David Llewellyn – Time Out London, June 7th 2007
Question: when is a collection of short stories not a collection of short stories? Answer: when it’s a novel. And when is a novel not a novel? When it’s a collection of short stories.
Nick Alexander’s 13:55 Eastern Standard Time is one of those books. It belongs to a genre in both literature and film for which, as far as I know, there is no name. It follows in the footsteps of Shortcuts, Magnolia and Alejandro Gonzalez Inarritu’s morbidly titled Death Trilogy, in that it weaves together a tapestry of multiple narratives and characters through chance meetings and meaningful confidences. Continue reading
Here’s a summary of press reviews for Good Thing, Bad Thing.
Time Out Magazine Nov 2006 – Paul Burston
“Alexander is a keen observer of gay relationships, and it’s the fall-out from these which proves the most gripping, as Tom suffers post-traumatic stress disorder and Mark is forced to question the depth of his love for him. Bad things happen in this book, but out of them something good emerges. Ultimately, it’s a tale about forgiveness, and a rewarding one at that.” Continue reading
Wayne Clews Attitude Magazine – October 2005
You may not have been fortunate enough to have read Nick Alexander’s first novel,‘50 Reasons to Say Goodbye’, but no matter, the sequel, ‘Sottopassaggio’, stands on its own as a novel and can beread independently.We pick up the story of Mark who winds up in Brighton, recovering from ahorrific car crash. Fragile and lonely, Mark attempts to put the past behind him and build anew life for himself. The novel follows his first tentative steps back into the gay scene, developing a crush on unavailable men and renewing an old friendship with Jenny only to discover she has disturbing problems of her own. Ultimately, ‘Sottopassaggio’ is a tale of redemption and resilience; a tender, moving and deeply satisfying read. Continue reading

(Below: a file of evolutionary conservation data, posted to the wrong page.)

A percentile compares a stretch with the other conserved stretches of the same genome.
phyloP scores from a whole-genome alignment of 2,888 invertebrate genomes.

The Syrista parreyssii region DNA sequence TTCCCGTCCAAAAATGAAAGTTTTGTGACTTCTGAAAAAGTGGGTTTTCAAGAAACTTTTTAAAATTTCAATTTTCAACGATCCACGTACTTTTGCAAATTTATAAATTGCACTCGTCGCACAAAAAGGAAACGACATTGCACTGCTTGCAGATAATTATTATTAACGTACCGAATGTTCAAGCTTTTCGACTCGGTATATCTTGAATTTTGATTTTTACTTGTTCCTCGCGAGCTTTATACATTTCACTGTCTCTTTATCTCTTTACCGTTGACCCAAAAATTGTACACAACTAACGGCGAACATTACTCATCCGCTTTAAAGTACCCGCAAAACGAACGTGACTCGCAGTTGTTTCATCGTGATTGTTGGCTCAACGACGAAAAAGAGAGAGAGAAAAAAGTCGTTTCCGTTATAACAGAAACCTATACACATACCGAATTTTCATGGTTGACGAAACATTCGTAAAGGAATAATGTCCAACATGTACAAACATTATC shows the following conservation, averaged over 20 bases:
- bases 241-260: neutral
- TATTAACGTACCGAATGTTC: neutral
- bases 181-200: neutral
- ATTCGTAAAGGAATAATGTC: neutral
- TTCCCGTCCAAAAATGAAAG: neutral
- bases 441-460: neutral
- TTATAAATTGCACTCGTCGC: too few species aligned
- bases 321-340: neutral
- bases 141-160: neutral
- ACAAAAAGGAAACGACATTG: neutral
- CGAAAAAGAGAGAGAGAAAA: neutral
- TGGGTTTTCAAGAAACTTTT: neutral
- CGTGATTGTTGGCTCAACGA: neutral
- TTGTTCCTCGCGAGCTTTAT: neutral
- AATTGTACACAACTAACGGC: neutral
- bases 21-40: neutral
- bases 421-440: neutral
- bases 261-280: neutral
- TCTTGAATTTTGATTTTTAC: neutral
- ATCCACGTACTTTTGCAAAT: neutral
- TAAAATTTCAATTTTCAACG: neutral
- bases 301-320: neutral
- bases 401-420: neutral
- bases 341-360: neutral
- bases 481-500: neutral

Paul Burston -Time Out (London) – Sept 28th 2004
Mark is a single gay man who’s desperately looking for love. Unfortunately, he hasn’t yet mastered the gay art of cruising for sex while concealing your true feelings. Faced with a potential lover, he lets his desperation show through and his imagination run away with him. He falls in love with Dirk, who just wants to be friends, and with Hugo, who hangs around for a while before deciding that this isn’t the relationship for him. He has devastating crushes on Frenchmen and Italians. Continue reading